Boyd: Each jury is different, it depends on the other jury members the festival president and the general direction of the conversation and also on the movies – we might be discussing different things. And then there’s the prize which influences the decision making process. Do we want to give it to the best movie, but what is the best movie? Or do we want to give it to the most innovative movie, or the most touching movie, or the movie that needs it the most. And there’s a lot of money at stake for this award and that’s something to consider as well, other movies have already won awards, I don’t know. I will not be say until after our jury meeting [taking place later that afternoon].
Blake: And not something that you’d ever have to consider in your regular review?
Boyd: No exactly but writing for Variety there’s more of a sense that the money issue and the business issue is important and if you’re writing for a trade publication, not just variety but THR and screen and these are reviews that help sell a movie or at least get distributors to come and see them and lead to a deal. In that sense we’re a …. In that sense if you’re writing for a regular newspaper or an internet website except for Indiwire (that’s a business targeted website) you shouldn’t really think about these things. But we have to; it’s our job to predict even, what the particular interest might be from the industry.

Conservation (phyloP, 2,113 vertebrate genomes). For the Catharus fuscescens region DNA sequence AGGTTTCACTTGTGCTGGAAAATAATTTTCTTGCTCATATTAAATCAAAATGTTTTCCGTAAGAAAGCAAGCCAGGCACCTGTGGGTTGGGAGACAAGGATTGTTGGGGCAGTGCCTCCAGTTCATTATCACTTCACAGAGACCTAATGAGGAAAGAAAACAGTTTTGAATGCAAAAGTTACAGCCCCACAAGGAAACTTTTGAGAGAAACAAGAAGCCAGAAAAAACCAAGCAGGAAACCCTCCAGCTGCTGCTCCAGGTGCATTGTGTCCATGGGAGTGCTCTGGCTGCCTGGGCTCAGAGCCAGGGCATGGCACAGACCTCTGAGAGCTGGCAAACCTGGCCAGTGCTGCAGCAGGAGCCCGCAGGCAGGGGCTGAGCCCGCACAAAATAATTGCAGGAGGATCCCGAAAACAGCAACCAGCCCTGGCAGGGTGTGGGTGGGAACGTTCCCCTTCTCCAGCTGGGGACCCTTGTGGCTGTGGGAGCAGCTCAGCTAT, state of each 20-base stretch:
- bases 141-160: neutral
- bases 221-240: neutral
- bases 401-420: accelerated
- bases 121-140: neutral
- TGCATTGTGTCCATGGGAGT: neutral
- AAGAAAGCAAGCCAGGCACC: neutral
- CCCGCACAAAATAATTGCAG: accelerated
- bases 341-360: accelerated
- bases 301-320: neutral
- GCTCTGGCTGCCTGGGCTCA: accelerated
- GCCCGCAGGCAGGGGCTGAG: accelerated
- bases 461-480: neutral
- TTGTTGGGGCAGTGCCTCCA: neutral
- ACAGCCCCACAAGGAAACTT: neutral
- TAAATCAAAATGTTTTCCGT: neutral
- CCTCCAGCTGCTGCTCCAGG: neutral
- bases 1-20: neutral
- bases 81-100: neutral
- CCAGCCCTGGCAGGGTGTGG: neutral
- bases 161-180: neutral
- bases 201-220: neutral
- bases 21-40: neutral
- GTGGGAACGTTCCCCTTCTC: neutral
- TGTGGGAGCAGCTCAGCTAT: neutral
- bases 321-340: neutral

Blake: Can you describe your best festival film experience?